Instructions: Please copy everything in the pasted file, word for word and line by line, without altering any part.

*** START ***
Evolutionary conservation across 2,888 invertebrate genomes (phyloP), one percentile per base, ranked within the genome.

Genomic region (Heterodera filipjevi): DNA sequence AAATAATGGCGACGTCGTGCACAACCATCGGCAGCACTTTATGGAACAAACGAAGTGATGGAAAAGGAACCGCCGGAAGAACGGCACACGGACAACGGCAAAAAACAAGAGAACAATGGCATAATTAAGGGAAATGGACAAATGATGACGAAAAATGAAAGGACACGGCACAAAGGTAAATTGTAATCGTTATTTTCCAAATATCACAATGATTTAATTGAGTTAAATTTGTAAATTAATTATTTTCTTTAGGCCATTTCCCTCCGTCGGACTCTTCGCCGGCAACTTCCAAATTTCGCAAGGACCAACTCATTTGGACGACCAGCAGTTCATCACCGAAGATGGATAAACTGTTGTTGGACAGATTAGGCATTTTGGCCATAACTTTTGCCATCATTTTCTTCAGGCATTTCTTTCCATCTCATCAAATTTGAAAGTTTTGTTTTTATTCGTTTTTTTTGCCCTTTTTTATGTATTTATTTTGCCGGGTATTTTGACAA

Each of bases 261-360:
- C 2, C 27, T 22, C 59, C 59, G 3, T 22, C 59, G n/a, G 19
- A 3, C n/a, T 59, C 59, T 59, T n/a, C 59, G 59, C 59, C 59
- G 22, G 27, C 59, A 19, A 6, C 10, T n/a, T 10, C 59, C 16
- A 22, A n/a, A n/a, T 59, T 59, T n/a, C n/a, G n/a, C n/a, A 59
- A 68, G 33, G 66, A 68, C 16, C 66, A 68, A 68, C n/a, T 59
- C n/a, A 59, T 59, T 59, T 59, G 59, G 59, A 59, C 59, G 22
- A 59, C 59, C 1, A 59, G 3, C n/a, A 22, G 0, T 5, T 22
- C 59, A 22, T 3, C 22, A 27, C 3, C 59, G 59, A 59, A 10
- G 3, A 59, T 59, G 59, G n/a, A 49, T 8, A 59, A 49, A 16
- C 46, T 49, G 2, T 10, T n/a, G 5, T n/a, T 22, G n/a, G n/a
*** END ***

Evolutionary conservation across 2,888 invertebrate genomes (phyloP), one percentile per base, ranked within the genome.

Genomic region (Heterodera filipjevi): DNA sequence AAATAATGGCGACGTCGTGCACAACCATCGGCAGCACTTTATGGAACAAACGAAGTGATGGAAAAGGAACCGCCGGAAGAACGGCACACGGACAACGGCAAAAAACAAGAGAACAATGGCATAATTAAGGGAAATGGACAAATGATGACGAAAAATGAAAGGACACGGCACAAAGGTAAATTGTAATCGTTATTTTCCAAATATCACAATGATTTAATTGAGTTAAATTTGTAAATTAATTATTTTCTTTAGGCCATTTCCCTCCGTCGGACTCTTCGCCGGCAACTTCCAAATTTCGCAAGGACCAACTCATTTGGACGACCAGCAGTTCATCACCGAAGATGGATAAACTGTTGTTGGACAGATTAGGCATTTTGGCCATAACTTTTGCCATCATTTTCTTCAGGCATTTCTTTCCATCTCATCAAATTTGAAAGTTTTGTTTTTATTCGTTTTTTTTGCCCTTTTTTATGTATTTATTTTGCCGGGTATTTTGACAA

Each of bases 261-360:
- C 2, C 27, T 22, C 59, C 59, G 3, T 22, C 59, G n/a, G 19
- A 3, C n/a, T 59, C 59, T 59, T n/a, C 59, G 59, C 59, C 59
- G 22, G 27, C 59, A 19, A 6, C 10, T n/a, T 10, C 59, C 16
- A 22, A n/a, A n/a, T 59, T 59, T n/a, C n/a, G n/a, C n/a, A 59
- A 68, G 33, G 66, A 68, C 16, C 66, A 68, A 68, C n/a, T 59
- C n/a, A 59, T 59, T 59, T 59, G 59, G 59, A 59, C 59, G 22
- A 59, C 59, C 1, A 59, G 3, C n/a, A 22, G 0, T 5, T 22
- C 59, A 22, T 3, C 22, A 27, C 3, C 59, G 59, A 59, A 10
- G 3, A 59, T 59, G 59, G n/a, A 49, T 8, A 59, A 49, A 16
- C 46, T 49, G 2, T 10, T n/a, G 5, T n/a, T 22, G n/a, G n/a